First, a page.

The report – from the universities of Birmingham and Southampton – says that with increased building on flood plains and climate change increasing the risk of heavy rain, many places can’t be completely protected by walls of concrete.

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Five Things You Can Change To Help The Environment

Climate change and anthropological pressure on the environment is a global issue, one so large that an individual may question what their eco-friendly efforts are actually achieving. Recent political developments have exacerbated this air of futility as we find ourselves at a tipping point in regards to the environment and climate action. However these set-backs mean that unity is more important than ever, and doing our individual part to contribute to the whole is vital.

Here, the five things you can change to help the environment:

  1. Eat less meat
  2. Sustainably sourced food
  3. Be plastic aware
  4. Reuse & upcycle as much as possible
  5. Advocate environmental awareness

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UK has second-highest number of deaths from NO2 pollution in Europe

The UK is second highest in Europe for deaths from NO2 air pollution.

The European Environment Agency said the UK had 11,940 premature deaths in 2013 from nitrogen dioxide (NO2), a toxic gas mostly caused by diesel vehicles and linked to lung problems. The number is down from 14,100 in 2012, but still the second worst in Europe.

The agency also revealed that the UK is home to the worst NO2 hotspot in Europe. Marylebone Road in London recorded the highest annual mean levels of the pollutant, more than double than double the legal EU limit.

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An astounding 102 million trees are now dead in California

Forest managers have never seen anything like it. Across California, an astounding 102 million trees have died over the past six years from drought and disease — including 62 million trees in 2016 alone, the US Forest Service estimates. Once-mighty oaks and pines have faded into ghastly hues of brown and gray.

The biggest worry is that these dead, dry forests will become highly combustible when California’s annual fire season rolls around next summer. The south and central Sierra Nevada regions, where most of the dead trees are located, are at particular risk of severe wildfires.

So how did we get to this point? And what can be done? “When you’re talking about tree mortality, it’s a whole bunch of things linked together,” says David Rizzo, chair of the plant pathology department at the University of California Davis.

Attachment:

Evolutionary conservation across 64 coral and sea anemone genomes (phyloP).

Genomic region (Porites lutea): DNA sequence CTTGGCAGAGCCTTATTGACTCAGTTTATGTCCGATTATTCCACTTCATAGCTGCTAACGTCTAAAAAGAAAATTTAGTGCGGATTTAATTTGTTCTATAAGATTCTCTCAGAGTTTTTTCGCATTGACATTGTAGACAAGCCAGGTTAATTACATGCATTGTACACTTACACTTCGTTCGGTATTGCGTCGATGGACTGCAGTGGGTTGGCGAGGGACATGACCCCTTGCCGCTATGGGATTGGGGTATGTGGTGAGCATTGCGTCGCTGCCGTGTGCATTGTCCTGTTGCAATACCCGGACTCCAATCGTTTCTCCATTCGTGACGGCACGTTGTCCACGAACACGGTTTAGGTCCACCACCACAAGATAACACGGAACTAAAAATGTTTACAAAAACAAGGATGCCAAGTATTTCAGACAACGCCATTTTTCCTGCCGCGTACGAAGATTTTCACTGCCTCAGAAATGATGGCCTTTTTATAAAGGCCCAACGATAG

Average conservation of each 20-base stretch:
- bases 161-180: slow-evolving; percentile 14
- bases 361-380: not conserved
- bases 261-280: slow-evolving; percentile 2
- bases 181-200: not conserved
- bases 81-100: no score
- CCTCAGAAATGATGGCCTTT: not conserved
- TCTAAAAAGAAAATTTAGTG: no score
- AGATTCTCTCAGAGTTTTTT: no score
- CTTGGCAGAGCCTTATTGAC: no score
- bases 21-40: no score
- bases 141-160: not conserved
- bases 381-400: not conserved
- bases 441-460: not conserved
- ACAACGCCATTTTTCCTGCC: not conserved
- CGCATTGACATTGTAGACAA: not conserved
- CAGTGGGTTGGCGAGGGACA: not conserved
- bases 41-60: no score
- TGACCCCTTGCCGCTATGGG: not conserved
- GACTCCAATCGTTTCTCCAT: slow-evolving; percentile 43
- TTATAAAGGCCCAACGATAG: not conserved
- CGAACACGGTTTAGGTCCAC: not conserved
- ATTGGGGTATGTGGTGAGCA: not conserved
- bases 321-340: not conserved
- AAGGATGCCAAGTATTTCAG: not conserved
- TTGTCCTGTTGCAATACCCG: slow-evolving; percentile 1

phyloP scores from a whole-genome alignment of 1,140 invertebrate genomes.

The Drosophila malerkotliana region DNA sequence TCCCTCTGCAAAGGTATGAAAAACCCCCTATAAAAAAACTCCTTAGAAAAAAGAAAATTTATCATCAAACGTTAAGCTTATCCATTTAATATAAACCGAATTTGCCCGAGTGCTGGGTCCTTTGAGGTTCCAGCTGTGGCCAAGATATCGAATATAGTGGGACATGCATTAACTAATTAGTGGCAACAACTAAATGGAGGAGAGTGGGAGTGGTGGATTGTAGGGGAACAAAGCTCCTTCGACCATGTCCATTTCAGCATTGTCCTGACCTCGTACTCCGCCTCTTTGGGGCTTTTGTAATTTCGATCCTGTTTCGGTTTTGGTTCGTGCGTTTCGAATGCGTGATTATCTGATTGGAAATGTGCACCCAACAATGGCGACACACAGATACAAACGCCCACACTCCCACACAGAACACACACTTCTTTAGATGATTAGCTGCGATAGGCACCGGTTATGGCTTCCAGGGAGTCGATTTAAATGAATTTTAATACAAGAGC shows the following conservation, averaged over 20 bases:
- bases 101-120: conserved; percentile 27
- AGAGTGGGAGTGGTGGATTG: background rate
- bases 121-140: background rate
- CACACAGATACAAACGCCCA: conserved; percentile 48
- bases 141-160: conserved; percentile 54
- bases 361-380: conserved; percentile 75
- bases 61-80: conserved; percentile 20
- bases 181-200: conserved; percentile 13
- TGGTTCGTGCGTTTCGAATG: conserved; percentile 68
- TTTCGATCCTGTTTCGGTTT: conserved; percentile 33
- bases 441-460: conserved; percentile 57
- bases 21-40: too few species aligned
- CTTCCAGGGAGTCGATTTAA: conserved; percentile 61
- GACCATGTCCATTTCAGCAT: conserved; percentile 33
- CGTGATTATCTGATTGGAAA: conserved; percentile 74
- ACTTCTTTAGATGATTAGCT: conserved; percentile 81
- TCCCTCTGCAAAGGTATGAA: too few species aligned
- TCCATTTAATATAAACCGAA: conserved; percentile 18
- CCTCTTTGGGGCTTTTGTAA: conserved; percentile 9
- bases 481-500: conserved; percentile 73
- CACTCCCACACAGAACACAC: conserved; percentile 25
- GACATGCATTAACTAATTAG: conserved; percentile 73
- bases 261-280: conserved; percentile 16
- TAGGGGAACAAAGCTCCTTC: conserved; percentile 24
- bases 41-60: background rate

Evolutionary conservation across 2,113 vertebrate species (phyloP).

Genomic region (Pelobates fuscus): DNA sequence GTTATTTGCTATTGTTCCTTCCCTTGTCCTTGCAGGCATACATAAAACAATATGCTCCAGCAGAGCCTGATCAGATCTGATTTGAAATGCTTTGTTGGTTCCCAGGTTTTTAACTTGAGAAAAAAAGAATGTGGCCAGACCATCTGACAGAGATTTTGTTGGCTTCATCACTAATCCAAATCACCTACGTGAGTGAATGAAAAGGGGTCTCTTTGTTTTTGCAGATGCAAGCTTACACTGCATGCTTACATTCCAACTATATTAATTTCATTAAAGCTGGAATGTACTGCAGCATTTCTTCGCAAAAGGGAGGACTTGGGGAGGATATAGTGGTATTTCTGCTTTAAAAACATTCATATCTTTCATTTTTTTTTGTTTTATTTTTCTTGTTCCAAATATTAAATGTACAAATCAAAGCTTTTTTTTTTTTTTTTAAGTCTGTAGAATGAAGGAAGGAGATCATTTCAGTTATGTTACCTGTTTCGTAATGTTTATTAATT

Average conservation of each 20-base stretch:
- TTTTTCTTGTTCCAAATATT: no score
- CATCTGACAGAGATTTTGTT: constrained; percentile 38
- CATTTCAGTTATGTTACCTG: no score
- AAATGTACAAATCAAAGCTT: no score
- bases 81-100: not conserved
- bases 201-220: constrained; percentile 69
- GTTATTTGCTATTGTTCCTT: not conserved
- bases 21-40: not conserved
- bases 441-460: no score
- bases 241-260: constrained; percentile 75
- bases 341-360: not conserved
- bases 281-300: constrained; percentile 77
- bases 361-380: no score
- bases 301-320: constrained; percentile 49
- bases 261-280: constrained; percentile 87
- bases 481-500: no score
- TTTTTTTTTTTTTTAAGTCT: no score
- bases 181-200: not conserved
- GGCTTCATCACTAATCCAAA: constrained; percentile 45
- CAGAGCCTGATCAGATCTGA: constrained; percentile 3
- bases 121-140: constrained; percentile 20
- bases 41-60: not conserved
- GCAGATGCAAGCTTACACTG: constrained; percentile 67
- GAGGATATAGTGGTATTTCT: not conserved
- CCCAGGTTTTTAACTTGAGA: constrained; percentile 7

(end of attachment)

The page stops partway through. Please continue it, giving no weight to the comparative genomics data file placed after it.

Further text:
“The current drought is important, but you also have to look at land-use and management decisions that go back a long time.”

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Protected forests in Europe felled to meet EU renewable targets

Protected forests are being indiscriminately felled across Europe to meet the EU’s renewable energy targets, according to an investigation by the conservation group Birdlife. Up to 65% of Europe’s renewable output currently comes from bioenergy, involving fuels such as wood pellets and chips, rather than wind and solar power.

Bioenergy fuel is supposed to be harvested from residue such as forest waste but, under current legislation, European bioenergy plants do not have to produce evidence that their wood products have been sustainably sourced.

Birdlife found logging taking place in conservation zones such as Poloniny national park in eastern Slovakia and in Italian riverside forests around Emilia-Romagna, where it said it had been falsely presented as flood-risk mitigation.

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30 of the most beautiful places in the world

Across the roughly 60 million square miles of land covering this breathtaking planet, there are a lot of exceedingly beautiful places. From serene and stirring to surreal and sublime, trying to list them all would be an impossible task; and of course beauty is in the eye of the beholder. But that doesn’t mean we can’t do our best to give a shout-out to some of the places that showcase the amazing accomplishments that Mother Nature — sometimes with an assist from her inhabitants — has achieved.

Here are 30 of our favorites to get the conversation started.